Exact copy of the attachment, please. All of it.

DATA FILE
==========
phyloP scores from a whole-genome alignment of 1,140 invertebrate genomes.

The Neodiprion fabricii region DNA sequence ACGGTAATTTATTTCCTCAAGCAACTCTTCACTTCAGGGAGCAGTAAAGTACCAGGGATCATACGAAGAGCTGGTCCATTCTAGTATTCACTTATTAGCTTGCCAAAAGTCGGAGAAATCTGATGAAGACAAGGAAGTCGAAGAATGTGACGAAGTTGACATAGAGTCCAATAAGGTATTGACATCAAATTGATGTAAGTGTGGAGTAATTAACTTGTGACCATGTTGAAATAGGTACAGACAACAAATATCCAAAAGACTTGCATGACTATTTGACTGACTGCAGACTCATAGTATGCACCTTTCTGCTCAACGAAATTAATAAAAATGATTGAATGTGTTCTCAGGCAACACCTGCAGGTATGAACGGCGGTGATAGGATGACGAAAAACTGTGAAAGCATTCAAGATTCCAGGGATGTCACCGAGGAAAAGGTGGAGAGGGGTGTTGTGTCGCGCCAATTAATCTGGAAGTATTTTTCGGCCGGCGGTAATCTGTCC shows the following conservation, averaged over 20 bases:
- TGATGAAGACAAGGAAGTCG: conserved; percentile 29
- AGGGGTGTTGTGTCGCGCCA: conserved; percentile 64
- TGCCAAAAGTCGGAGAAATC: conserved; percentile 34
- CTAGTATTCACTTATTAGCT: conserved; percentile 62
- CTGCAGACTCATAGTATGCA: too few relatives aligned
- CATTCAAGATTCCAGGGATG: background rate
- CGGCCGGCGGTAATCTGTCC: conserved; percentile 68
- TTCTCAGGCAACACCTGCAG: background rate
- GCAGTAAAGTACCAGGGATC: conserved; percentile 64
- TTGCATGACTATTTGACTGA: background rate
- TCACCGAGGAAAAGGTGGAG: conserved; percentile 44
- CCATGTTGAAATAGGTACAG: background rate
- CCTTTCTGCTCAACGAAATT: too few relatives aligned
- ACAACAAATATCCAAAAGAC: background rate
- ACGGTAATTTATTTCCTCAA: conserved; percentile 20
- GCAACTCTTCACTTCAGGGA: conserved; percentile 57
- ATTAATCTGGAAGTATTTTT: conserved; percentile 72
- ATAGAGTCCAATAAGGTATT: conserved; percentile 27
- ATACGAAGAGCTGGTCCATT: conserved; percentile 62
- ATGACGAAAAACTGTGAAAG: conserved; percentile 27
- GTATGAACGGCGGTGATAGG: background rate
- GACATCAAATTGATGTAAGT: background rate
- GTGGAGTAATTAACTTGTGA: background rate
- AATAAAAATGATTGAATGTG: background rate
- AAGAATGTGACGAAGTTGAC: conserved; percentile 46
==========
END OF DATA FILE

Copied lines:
phyloP scores from a whole-genome alignment of 1,140 invertebrate genomes.

The Neodiprion fabricii region DNA sequence ACGGTAATTTATTTCCTCAAGCAACTCTTCACTTCAGGGAGCAGTAAAGTACCAGGGATCATACGAAGAGCTGGTCCATTCTAGTATTCACTTATTAGCTTGCCAAAAGTCGGAGAAATCTGATGAAGACAAGGAAGTCGAAGAATGTGACGAAGTTGACATAGAGTCCAATAAGGTATTGACATCAAATTGATGTAAGTGTGGAGTAATTAACTTGTGACCATGTTGAAATAGGTACAGACAACAAATATCCAAAAGACTTGCATGACTATTTGACTGACTGCAGACTCATAGTATGCACCTTTCTGCTCAACGAAATTAATAAAAATGATTGAATGTGTTCTCAGGCAACACCTGCAGGTATGAACGGCGGTGATAGGATGACGAAAAACTGTGAAAGCATTCAAGATTCCAGGGATGTCACCGAGGAAAAGGTGGAGAGGGGTGTTGTGTCGCGCCAATTAATCTGGAAGTATTTTTCGGCCGGCGGTAATCTGTCC shows the following conservation, averaged over 20 bases:
- TGATGAAGACAAGGAAGTCG: conserved; percentile 29
- AGGGGTGTTGTGTCGCGCCA: conserved; percentile 64
- TGCCAAAAGTCGGAGAAATC: conserved; percentile 34
- CTAGTATTCACTTATTAGCT: conserved; percentile 62
- CTGCAGACTCATAGTATGCA: too few relatives aligned
- CATTCAAGATTCCAGGGATG: background rate
- CGGCCGGCGGTAATCTGTCC: conserved; percentile 68
- TTCTCAGGCAACACCTGCAG: background rate
- GCAGTAAAGTACCAGGGATC: conserved; percentile 64
- TTGCATGACTATTTGACTGA: background rate
- TCACCGAGGAAAAGGTGGAG: conserved; percentile 44
- CCATGTTGAAATAGGTACAG: background rate
- CCTTTCTGCTCAACGAAATT: too few relatives aligned
- ACAACAAATATCCAAAAGAC: background rate
- ACGGTAATTTATTTCCTCAA: conserved; percentile 20
- GCAACTCTTCACTTCAGGGA: conserved; percentile 57
- ATTAATCTGGAAGTATTTTT: conserved; percentile 72
- ATAGAGTCCAATAAGGTATT: conserved; percentile 27
- ATACGAAGAGCTGGTCCATT: conserved; percentile 62
- ATGACGAAAAACTGTGAAAG: conserved; percentile 27
- GTATGAACGGCGGTGATAGG: background rate
- GACATCAAATTGATGTAAGT: background rate
- GTGGAGTAATTAACTTGTGA: background rate
- AATAAAAATGATTGAATGTG: background rate
- AAGAATGTGACGAAGTTGAC: conserved; percentile 46